Cyber attack retaliation against Seoul`s move to join `Cyber Storm`

2010-03-30 16:33

From news reports

Amid ongoing speculations surrounding the latest cyber attacks against major South Korean and U.S. websites, observers said the attacks could be Pyongyang`s act of retaliation against Seoul`s attempt to join a U.S.-led cyber security exercise.
The National Intelligence Service said on Wednesday that the communist state or pro-North Korean elements seemed to have unleashed the "distributed denial of service" virus, disrupting dozens of government as well as private company websites in the two countries.
The spy agency cited a statement issued on June 27 by the North Korean Committee for the Peaceful Reunification of the Fatherland, which denounced the Seoul`s plan to participate in U.S.-led "Cyber Storm."
Calling the move an "intolerable provocation," the statement said North Korea is "fully ready for any form of high-tech war," according to the North`s official Korean Central News Agency.
More recently, North Korea`s Rodong Shinmun accused South Korea of trying to rage a cyber war by moving to join the "Cyber Storm" exercise.
In its editorial, the daily argued that the Lee Myung-bak government is trying to "team up with foreign countries" to eventually carry out a preemptive strike against North Korea, and that such a move "cannot be overlooked."
Observers are saying, based on the recent verbal accusations regarding the cyber security program, that the North must have attacked South Korean and U.S. websites as an act of retaliation.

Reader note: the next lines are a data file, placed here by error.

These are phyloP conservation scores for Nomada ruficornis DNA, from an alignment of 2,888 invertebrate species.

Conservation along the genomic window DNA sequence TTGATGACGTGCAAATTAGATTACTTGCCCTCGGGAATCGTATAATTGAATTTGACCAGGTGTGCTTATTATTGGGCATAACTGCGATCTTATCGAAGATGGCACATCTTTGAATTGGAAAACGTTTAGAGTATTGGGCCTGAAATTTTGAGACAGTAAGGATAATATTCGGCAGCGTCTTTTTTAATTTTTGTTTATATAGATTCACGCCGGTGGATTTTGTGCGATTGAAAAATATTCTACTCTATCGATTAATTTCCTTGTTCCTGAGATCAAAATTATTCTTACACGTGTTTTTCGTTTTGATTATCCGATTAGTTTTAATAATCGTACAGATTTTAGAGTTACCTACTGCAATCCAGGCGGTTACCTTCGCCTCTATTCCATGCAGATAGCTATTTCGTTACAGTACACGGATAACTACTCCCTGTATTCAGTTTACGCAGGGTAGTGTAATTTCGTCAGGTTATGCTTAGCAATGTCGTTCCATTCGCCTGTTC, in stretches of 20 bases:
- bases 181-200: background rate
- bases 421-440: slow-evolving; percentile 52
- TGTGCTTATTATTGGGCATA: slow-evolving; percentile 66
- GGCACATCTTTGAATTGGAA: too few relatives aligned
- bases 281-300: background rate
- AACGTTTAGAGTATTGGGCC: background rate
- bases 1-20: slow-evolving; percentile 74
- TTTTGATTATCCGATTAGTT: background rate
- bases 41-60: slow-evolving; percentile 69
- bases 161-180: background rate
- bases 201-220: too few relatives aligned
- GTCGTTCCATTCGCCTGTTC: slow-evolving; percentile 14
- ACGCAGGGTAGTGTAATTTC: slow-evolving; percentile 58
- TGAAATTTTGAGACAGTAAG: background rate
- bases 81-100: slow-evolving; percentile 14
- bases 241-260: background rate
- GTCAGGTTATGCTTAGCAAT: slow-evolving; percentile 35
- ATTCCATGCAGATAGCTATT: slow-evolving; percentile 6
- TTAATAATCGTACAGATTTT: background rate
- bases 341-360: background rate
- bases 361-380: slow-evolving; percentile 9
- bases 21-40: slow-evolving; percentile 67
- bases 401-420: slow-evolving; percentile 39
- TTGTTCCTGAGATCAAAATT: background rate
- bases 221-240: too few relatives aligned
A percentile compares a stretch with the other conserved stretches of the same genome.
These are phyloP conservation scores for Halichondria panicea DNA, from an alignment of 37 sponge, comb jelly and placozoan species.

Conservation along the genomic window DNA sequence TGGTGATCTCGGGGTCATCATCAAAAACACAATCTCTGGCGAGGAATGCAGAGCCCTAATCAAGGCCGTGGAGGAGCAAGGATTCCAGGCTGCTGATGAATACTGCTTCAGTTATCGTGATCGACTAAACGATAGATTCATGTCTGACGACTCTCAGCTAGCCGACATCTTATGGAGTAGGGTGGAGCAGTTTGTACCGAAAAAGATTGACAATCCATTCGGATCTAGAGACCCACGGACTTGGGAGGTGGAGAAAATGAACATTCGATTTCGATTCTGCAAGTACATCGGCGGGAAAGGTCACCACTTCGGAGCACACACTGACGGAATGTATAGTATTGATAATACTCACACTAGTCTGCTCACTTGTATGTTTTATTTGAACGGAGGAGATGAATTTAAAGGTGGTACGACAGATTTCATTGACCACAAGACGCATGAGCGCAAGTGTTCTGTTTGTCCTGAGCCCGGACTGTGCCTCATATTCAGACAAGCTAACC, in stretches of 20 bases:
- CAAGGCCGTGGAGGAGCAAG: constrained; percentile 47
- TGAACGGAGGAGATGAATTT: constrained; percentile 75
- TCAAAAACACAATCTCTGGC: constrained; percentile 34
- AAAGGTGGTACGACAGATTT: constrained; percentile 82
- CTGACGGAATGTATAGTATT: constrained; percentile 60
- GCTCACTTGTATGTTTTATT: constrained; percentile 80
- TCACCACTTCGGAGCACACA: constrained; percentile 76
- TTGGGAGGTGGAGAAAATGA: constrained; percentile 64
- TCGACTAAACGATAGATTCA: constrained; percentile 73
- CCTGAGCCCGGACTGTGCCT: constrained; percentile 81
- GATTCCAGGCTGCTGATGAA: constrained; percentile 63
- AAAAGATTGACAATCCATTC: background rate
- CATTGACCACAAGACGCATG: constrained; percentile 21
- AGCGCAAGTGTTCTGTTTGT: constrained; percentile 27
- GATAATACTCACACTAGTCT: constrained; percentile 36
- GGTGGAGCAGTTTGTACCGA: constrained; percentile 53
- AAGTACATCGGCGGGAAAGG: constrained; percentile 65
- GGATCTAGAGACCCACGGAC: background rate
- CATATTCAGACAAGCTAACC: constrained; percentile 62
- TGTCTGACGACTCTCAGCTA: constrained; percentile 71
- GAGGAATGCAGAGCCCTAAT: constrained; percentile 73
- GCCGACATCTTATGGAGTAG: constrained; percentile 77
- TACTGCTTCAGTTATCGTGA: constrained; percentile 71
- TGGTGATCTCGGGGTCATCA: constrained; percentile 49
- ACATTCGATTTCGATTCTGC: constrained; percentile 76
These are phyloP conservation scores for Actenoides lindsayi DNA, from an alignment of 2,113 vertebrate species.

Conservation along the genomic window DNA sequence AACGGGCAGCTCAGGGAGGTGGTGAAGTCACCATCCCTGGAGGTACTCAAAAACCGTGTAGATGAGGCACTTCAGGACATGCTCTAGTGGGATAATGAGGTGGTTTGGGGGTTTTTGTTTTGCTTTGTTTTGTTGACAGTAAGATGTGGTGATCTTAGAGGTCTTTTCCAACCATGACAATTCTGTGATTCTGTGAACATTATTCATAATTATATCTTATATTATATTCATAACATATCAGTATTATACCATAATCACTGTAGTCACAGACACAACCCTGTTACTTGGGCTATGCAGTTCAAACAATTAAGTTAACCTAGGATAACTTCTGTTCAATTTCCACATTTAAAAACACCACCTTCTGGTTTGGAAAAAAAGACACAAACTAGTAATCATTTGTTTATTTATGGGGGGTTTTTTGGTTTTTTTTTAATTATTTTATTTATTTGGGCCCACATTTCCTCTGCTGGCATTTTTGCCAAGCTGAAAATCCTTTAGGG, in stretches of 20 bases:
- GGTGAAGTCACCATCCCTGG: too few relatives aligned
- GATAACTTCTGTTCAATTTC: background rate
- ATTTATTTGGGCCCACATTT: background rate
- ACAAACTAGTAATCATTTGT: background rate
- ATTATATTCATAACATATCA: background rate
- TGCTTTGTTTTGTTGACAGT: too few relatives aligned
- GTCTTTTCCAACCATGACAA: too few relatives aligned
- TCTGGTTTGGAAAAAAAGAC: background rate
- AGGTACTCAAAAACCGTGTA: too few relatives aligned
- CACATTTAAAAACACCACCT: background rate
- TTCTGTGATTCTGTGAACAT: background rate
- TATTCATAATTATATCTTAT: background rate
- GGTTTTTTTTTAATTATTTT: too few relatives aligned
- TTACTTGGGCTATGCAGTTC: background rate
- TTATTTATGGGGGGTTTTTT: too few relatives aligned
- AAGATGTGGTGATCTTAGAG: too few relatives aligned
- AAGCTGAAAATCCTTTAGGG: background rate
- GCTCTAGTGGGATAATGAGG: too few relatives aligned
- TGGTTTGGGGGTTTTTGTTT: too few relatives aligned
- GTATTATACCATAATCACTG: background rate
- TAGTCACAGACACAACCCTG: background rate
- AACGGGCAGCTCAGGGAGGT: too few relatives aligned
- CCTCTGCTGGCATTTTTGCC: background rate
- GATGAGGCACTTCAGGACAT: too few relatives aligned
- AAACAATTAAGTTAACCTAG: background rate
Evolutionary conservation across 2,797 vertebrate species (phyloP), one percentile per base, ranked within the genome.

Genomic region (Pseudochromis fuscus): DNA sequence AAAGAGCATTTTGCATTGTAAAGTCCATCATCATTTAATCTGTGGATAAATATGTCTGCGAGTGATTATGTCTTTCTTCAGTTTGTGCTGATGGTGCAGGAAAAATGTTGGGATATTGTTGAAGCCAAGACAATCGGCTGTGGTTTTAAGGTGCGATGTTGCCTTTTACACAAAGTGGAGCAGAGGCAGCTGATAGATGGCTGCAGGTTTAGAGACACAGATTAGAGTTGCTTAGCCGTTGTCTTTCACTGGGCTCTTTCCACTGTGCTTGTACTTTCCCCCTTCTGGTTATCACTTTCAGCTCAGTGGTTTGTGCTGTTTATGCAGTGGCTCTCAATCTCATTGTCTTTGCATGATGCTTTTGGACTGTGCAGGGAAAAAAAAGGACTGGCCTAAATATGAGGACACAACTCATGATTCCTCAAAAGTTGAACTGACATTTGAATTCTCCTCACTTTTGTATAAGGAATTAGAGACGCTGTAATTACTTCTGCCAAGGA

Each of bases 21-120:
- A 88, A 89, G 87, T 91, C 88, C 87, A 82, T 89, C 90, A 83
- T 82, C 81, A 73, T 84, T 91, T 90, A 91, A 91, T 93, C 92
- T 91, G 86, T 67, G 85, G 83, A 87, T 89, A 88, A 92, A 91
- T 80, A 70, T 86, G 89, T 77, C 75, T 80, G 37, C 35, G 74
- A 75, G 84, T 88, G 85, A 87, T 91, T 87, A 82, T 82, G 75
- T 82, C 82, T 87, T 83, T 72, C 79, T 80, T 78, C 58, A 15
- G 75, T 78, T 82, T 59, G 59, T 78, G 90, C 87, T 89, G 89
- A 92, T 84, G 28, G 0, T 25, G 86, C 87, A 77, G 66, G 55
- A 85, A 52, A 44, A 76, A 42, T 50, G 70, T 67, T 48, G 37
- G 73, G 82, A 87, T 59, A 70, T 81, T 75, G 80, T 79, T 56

The United States leads the cyber warfare exercises to test its defenses against computer hackers. The latest exercise, Cyber Storm II, held early last year, was the largest one of its kind, bringing together Australia, Canada, New Zealand and the United Kingdom.
U.S. Homeland Security said the exercise aimed to test: participants` capacity to prepare for, protect against, and respond to cyber attacks; how they make strategic decisions and coordinate interagency responses against national-level policy and procedures; how they validate and share information and what communications paths they use to collect and share cyber incident situational awareness, response and recovery information; and how to share sensitive information across boundaries and sectors without compromising proprietary or national security interests.
In the Cyber Storm II exercise, crisis managers had to identify, evaluate and respond to more than 1,800 malware incidents, including botnet, phishing, and denial of service attacks.
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